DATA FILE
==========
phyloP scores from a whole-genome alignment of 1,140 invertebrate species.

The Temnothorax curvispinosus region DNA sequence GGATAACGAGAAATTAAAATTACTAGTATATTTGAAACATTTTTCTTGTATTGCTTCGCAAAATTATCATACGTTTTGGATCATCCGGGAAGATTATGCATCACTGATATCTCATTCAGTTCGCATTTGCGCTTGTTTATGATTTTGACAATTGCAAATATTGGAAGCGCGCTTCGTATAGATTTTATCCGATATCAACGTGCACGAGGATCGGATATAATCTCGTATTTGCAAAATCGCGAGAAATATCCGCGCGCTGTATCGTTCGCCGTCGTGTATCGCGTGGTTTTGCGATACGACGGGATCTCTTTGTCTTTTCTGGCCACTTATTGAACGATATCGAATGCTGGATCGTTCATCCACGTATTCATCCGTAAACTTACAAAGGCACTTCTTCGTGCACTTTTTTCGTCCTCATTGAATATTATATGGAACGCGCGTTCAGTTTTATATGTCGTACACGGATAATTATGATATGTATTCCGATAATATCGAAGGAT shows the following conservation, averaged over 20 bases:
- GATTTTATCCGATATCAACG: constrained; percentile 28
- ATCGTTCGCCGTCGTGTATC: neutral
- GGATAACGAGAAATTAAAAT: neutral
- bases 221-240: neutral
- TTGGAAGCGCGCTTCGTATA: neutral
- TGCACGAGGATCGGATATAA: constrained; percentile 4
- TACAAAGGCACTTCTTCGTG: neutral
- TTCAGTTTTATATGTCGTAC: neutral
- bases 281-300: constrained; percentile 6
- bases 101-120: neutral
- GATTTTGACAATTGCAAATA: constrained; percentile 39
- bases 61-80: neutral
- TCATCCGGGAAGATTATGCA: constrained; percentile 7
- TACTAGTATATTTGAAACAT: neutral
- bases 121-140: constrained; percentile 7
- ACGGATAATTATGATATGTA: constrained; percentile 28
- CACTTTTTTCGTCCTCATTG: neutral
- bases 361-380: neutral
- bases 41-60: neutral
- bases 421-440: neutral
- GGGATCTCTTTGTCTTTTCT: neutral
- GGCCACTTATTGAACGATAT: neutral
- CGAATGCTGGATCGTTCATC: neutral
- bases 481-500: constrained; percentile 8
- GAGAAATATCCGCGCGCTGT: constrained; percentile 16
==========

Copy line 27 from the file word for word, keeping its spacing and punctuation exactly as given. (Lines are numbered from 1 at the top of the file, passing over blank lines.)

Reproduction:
- GAGAAATATCCGCGCGCTGT: constrained; percentile 16